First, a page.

I want an agent who first and foremost is willing to be forthright about their Christian faith. The other night when Steve L. made some statements along these lines while being interviewed by Terry Whalin I nearly broke into tears. Powerful stuff! Then I would just have an open and friendly discussion for what a perspective agent’s typical expectations are of me as a client, and allow me to ask questions about what I can expect from them. And I would never DEMAND anything. That’s not collaborative, it’s pushy. I think that’s about it. Any agent worth their salt can be reviewed in the Christian market guide. Some even have authors willing to provide feedback to perspective clients, which is something I’d definitely do if my agent asked me to and we’d established some trust.

    • Tamela Hancock Murray January 19, 2017 at 1:05 pm #

      Jon, you are so right that an agent/author relationship is a partnership. I want my writers to be happy to wake up in the morning to get to work on projects they love — not dread every writing day. Each partnership is unique, and when you are with an agent who’s passionate about your work and has the ability to be successful for you, that’s a great place to be!

  11. Sheri Dean Parmelee January 19, 2017 at 9:54 am #

    Tamela, thanks for your advice- it’s really helpful to know some of the ropes for “when the time comes.” Like you have said, it’s important to do the research and crunch the numbers before reaching a decision.

    • Tamela Hancock Murray January 19, 2017 at 1:07 pm #

      Glad you found the post helpful! Thank you for letting me know, Sheri.

  12. Terry Whalin January 19, 2017 at 11:02 am #

    Tamela,

    What a great post about how we can’t know the details of a publishing deal by just looking at the statistics of it.

    From my years in publishing, I know there is often more to the story than we can know on the surface. It’s a solid reminder for us to take these statistics with a grain of salt and grace.

    Terry
    The Writing Life

  13. cheryl January 19, 2017 at 12:38 pm #

    Tamela, In recently researching agents, I did consider number of books sold in the last year as part of my criteria. I will definitely look at those statistics differently.

    I feel like trying to find an agent as an unpublished author is like trying to find a needle in a haystack. Months and years could drag by in the query process. Finally if you happen upon an agent who responds, how can you tell that this agent writer team will develop a relationship that is a perfect fit? One I hope would be a long term business relationship which also encompasses a friendship.

    • Tamela Hancock Murray January 19, 2017 at 1:20 pm #

      Cheryl, you are right that it’s a challenge for a new author to find a great agent fit. I am very proud of the authors who debuted with me, and see all my author relationships as long-term, also.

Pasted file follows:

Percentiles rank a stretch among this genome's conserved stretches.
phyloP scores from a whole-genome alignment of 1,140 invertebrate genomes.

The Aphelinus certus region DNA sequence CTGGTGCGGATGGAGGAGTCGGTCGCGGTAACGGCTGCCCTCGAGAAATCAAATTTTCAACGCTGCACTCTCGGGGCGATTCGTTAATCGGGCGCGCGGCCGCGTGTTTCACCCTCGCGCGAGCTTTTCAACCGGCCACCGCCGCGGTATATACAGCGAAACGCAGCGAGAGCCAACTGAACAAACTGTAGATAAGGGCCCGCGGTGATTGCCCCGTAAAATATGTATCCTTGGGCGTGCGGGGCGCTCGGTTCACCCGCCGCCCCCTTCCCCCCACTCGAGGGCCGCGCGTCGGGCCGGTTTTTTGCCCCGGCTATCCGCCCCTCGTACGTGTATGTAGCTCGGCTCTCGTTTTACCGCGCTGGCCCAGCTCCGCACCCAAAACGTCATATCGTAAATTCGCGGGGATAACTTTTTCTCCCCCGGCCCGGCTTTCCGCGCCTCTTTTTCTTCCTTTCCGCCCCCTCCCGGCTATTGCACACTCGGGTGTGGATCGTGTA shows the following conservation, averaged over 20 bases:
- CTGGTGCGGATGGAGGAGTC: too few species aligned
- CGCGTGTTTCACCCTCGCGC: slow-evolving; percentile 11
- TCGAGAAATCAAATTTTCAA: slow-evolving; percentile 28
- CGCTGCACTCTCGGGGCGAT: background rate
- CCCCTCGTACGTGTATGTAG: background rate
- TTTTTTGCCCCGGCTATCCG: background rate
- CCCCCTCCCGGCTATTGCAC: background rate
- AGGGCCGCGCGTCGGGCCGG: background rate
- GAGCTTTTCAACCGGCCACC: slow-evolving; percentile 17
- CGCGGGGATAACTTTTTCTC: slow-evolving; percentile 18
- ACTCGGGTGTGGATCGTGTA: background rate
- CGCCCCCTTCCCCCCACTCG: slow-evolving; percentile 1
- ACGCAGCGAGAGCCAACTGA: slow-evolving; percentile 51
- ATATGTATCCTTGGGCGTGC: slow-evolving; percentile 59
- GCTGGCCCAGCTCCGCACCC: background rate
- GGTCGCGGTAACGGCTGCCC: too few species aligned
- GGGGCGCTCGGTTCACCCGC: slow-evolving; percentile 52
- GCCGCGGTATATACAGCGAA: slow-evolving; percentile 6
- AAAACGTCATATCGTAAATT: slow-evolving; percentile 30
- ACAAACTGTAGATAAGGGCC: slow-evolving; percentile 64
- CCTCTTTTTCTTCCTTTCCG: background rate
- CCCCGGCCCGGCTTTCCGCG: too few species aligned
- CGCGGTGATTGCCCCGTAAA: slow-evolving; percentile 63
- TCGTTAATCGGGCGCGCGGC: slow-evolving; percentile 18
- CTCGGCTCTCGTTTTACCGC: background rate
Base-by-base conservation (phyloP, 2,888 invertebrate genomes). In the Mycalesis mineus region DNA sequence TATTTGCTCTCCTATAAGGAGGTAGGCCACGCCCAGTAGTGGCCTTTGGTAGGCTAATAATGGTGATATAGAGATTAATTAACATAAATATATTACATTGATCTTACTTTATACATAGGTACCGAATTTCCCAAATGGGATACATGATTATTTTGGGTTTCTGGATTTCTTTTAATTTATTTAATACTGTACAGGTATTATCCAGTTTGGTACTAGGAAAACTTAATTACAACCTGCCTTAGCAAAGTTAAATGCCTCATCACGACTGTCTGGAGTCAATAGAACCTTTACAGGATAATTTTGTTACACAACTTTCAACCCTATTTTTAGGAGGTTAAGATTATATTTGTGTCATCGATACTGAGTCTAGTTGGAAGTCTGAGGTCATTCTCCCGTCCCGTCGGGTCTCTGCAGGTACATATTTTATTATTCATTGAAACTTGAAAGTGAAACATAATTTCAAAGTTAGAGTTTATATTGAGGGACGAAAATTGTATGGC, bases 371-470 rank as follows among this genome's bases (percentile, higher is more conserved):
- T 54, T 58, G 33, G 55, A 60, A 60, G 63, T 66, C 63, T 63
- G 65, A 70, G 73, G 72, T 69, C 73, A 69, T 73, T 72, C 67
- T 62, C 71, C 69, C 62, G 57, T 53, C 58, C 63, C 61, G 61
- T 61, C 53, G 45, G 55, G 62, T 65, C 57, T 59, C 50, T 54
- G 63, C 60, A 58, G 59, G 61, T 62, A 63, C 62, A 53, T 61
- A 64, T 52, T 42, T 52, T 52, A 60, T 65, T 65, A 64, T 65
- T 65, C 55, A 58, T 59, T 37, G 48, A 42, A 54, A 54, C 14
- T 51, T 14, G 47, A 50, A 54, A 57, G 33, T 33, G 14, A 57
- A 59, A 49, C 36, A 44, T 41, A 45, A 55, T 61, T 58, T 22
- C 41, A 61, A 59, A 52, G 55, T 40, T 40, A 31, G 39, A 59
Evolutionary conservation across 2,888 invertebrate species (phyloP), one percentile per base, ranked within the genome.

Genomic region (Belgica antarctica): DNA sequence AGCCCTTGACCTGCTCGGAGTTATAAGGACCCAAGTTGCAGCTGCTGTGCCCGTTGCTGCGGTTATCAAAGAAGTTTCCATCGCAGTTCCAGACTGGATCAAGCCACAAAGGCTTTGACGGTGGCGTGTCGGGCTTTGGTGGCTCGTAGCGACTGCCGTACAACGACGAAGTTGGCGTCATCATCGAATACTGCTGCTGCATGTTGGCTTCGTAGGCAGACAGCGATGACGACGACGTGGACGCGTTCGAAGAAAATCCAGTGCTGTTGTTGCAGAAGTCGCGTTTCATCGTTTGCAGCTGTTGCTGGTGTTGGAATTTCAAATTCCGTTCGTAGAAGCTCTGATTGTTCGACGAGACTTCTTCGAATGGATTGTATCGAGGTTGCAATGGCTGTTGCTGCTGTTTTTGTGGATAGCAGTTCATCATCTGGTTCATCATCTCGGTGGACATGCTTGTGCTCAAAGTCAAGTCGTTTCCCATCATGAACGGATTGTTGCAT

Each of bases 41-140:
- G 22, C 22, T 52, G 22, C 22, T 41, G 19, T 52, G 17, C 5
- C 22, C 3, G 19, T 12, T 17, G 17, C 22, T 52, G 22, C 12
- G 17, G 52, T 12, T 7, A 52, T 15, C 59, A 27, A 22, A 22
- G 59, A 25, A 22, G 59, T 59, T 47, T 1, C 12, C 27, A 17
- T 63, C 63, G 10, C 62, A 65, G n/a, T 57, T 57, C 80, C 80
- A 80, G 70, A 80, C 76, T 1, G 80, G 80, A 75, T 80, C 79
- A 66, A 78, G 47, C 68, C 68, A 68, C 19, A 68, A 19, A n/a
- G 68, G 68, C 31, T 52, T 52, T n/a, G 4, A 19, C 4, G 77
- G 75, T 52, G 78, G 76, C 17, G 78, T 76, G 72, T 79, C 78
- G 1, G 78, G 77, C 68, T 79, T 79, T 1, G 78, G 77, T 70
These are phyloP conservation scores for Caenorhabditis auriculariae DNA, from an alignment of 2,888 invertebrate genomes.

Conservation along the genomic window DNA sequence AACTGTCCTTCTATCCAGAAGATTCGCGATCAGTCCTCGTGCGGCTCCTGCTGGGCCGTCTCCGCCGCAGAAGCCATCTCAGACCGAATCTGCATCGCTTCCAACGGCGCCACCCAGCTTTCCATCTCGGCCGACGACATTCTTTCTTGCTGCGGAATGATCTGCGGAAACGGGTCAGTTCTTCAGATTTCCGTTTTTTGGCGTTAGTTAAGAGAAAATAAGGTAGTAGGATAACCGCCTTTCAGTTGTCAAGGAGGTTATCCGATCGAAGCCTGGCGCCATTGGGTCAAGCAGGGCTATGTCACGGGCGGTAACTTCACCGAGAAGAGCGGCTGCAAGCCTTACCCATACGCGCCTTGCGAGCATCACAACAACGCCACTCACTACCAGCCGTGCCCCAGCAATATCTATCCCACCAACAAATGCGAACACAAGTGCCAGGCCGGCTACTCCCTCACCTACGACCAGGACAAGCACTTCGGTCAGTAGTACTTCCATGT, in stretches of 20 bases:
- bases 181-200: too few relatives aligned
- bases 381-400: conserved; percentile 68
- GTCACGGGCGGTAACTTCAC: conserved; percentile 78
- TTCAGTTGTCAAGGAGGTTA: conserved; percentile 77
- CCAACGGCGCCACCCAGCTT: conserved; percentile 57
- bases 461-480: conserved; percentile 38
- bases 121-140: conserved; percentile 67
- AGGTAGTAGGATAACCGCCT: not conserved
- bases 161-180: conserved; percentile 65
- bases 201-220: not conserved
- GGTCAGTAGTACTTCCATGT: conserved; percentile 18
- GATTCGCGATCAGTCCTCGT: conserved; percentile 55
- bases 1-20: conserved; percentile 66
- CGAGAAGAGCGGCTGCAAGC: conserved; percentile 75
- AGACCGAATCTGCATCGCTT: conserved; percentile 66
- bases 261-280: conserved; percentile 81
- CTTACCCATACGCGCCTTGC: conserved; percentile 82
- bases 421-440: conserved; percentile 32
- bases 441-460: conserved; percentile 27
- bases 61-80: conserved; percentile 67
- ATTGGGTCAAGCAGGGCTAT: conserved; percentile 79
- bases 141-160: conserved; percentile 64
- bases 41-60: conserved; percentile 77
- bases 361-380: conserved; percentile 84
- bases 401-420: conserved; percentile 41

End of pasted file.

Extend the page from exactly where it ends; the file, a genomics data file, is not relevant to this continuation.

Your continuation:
As for fit? What you can do easily is to look at the agent’s social media presence. Do you like her style and what she has to say? If she shares strong opinions, are you comfortable with that, whether or not you agree with her opinions?

      Once you talk to the agent, of course it’s hard to be relaxed right away with any new business relationship, but see if you feel comfortable. Do you click? Or if not exactly, can you live with that because she’ll work hard for you?

      Set expectations right away. For instance, I let my authors know my favorite ways of communication and this has worked well. Please do your new agent a favor and let her know your expectations, too. For instance, if you want a lot of hand-holding, don’t lead your agent to believe that you’re really independent and don’t want hand-holding. If you feel other agents are doing something your agent does not, let her know. In other words, don’t let your agent think everything is great when it is not. Again, communicate, which, judging from your entry here, I think you will! 🙂

      Hope this helps!

      • cheryl January 20, 2017 at 3:44 pm #

        Thanks Tamela for taking the time to respond. I’ll keep your message close at hand for when that glorious (find an agent ) day comes. All in God’s timing. My co-writer and I had tried to meet with you in Nashville, but as a mother who dropped three sons off at college and cried all the way home, I was glad you were there for your daughter. Steve knew your part by heart. Now that’s a team.

  14. Lani Forbes January 22, 2017 at 2:21 pm #

    Thank you for sharing such great information! As a newbie just dipping my toes into the querying process, I’m grateful for the advice! I would imagine that just like any partnership, you want chemistry with your agent. Someone you enjoy working with!